Afghanistan updates: US, Taliban hold first direct talks since withdrawal

State Dept. spokesperson Ned Price called the talks "candid and professional."

Last Updated: October 11, 2021, 11:55 AM EDT

It's been more than a month since the U.S. withdrew all U.S. troops from Afghanistan on President Joe Biden's order to leave by Aug. 31, ending a chaotic evacuation operation after the Afghan government collapsed and the Taliban seized control of the country.


ABC News Special

This special dives into the chaotic events of recent weeks, from the U.S. moving personnel out of its embassy to the desperate Afghans who clung to planes in hopes of fleeing the country.

In testimony to Congress last month, their first since the withdrawal of all U.S. forces from Afghanistan -- Chairman of the Joint Chiefs Gen. Mark Milley and Gen. Kenneth McKenzie, commander of U.S. Central Command, candidly admitted that they had recommended to Biden that the U.S. should keep a troop presence there, appearing to contradict his assertions to ABC News' George Stephanopoulos.

Latest headlines:

Here are the latest developments. All times Eastern.
Oct 11, 2021, 11:55 AM EDT

7th Qatari evacuation flight takes off from Kabul 

Another Qatari evacuation flight took off from Kabul and has landed in Doha, according to Qatari officials, the seventh and largest evacuation flight to Qatar since U.S. forces withdrew from Afghanistan. 

"The flight carried 301 passengers, constituting the largest Qatari passenger evacuation flight since 31 August. Passengers onboard included Afghan citizens, Afghan MPs, UN affiliates, journalists as well as citizens from countries including the United States, Netherlands, Australia, France and Japan," said a senior Qatari government official in a statement. 

The passengers who arrived on Monday will be transported to a compound facility already hosting Afghan civilians and other evacuees before departing to their final destinations.

"The State of Qatar will continue to work with international partners on efforts that ensure freedom of movement in Afghanistan, including through serving as an active mediator between various parties. We remain focused on providing humanitarian aid to the country and are dedicated to promoting a stable and peaceful Afghanistan moving forward," the statement said. 

-ABC News' Sohel Uddin

Oct 11, 2021, 10:26 AM EDT

US, Taliban hold first talks since withdrawal

While it appears the U.S. government has agreed to provide humanitarian aid to Afghanistan as it nears economic disaster, it did not signal formal recognition of the Taliban as the country's new rulers following weekend talks in Doha, Qatar.

Taliban delegates meet with Qatar delegates in Doha, Qatar on Oct. 9, 2021.
Handout via Reuters

These were the first direct talks between the U.S. and the Taliban since the chaotic withdrawal of U.S. troops at the end of August.

State Department spokesperson Ned Price called the talks "candid and professional" and said the U.S. delegation reiterated to the Taliban they will be judged on their actions, not only their words.

"The U.S. delegation focused on security and terrorism concerns and safe passage for U.S. citizens, other foreign nationals and our Afghan partners, as well as on human rights, including the meaningful participation of women and girls in all aspects of Afghan society. The two sides also discussed the United States’ provision of robust humanitarian assistance, directly to the Afghan people," Price said in a statement.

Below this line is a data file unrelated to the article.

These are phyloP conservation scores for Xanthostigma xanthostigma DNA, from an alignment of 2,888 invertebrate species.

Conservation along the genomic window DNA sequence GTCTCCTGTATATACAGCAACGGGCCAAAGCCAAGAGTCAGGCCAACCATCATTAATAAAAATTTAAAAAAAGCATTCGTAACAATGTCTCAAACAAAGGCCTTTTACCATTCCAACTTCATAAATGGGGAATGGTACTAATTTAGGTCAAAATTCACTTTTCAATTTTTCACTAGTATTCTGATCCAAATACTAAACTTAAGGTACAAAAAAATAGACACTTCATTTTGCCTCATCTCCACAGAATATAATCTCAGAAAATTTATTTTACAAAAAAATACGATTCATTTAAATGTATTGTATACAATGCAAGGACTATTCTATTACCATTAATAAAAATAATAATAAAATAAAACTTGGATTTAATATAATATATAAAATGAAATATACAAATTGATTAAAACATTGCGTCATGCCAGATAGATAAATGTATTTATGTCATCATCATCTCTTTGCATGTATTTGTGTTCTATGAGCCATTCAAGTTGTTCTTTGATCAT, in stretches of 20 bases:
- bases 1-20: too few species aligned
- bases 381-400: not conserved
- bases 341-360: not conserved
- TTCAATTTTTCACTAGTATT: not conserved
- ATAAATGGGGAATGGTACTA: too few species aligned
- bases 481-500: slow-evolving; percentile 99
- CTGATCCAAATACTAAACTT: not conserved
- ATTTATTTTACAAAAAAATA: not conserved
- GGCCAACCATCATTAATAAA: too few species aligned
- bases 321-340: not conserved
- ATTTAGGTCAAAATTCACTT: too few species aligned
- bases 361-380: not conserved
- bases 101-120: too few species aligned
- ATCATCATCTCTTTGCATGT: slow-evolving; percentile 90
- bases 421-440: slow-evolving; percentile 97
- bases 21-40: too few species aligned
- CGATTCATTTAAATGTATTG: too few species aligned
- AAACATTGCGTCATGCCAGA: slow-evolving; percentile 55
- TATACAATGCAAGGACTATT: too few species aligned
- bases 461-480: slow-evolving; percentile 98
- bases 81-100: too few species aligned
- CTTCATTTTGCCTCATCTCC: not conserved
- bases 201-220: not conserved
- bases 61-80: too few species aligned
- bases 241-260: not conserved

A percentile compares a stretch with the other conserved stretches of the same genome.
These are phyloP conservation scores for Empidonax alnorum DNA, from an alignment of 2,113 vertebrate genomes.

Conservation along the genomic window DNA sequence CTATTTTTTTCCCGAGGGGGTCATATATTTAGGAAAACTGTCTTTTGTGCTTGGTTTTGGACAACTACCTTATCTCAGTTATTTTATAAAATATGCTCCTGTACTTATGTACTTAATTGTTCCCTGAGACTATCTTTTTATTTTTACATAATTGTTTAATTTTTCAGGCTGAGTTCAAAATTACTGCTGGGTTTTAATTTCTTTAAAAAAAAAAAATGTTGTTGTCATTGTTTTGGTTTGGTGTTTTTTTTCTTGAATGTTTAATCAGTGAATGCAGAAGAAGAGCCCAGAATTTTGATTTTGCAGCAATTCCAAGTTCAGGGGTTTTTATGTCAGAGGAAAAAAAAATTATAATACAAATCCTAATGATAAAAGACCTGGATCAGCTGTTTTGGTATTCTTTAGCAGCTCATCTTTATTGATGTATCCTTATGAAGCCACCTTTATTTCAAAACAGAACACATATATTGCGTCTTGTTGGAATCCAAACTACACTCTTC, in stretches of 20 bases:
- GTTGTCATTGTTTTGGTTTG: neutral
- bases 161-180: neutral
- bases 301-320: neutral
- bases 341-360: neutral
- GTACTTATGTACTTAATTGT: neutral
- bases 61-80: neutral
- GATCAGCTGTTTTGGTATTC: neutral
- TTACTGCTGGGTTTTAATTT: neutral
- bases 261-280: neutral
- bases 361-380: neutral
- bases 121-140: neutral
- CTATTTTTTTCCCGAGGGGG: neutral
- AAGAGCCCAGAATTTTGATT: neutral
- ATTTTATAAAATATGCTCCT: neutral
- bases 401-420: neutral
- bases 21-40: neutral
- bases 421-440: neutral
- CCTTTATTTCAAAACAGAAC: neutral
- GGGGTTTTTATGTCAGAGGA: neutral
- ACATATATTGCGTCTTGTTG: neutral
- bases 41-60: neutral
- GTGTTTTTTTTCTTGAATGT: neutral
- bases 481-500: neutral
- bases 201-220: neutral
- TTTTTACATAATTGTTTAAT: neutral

A girl walks along a path on her way to school on the outskirts of Herat, Afghanistan, Sept. 21, 2021. Girls have returned to some secondary schools in a northern province of Afghanistan, Taliban officials and teachers said on Oct. 5.
Hoshang Hashimi/AFP via Getty Images

No date has been set for the resumption of talks that took place in Doha on Saturday and Sunday.

-ABC News' Aleem Agha

Oct 08, 2021, 1:57 PM EDT

ISIS-K claims responsibility of suicide attack at mosque

ISIS-K have claimed responsibility for a suicide bombing at a mosque in Kunduz on Friday, according to SITE Intelligence Group.

A local source told ABC News’ Aleem Agha the attack left at least 50 killed and more than 100 wounded. It was carried out during Friday prayers while the mosque was packed with worshippers, according to Kunduz provincial spokesman Matiullah Rohani.

An Afghan man films inside a mosque after a blast, in Kunduz, Afghanistan, Oct. 8, 2021.

According to a translation from SITE Intelligence Group, ISIS-K said in a statement that the attacker was of Uighur origin.

-ABC News' Aleem Agha and Cindy Smith

Oct 08, 2021, 10:04 AM EDT

Suicide bombing during Friday prayers kills scores

A suicide bombing at a mosque in the city of Kunduz, about 200 miles north of Kabul, has left scores of people dead or wounded.

According to Kunduz provincial spokesman Matiullah Rohani, the attack was carried out during Friday prayers while the mosque was packed with worshippers.

People inspect the inside of a mosque following a bombing in Kunduz province northern Afghanistan, Oct. 8, 2021.
Abdullah Sahil/AP

A man walks down blood-stained steps of a mosque following a bombing in Kunduz province, northern Afghanistan, Oct. 8, 2021.
Abdullah Sahil/AP

At least 50 people were killed and 100 injured, officials said, though the exact number was not immediately clear and is expected to climb. A health official at the Kunduz provincial hospital told ABC News that it had received 26 bodies.

-ABC News' Aleem Agha

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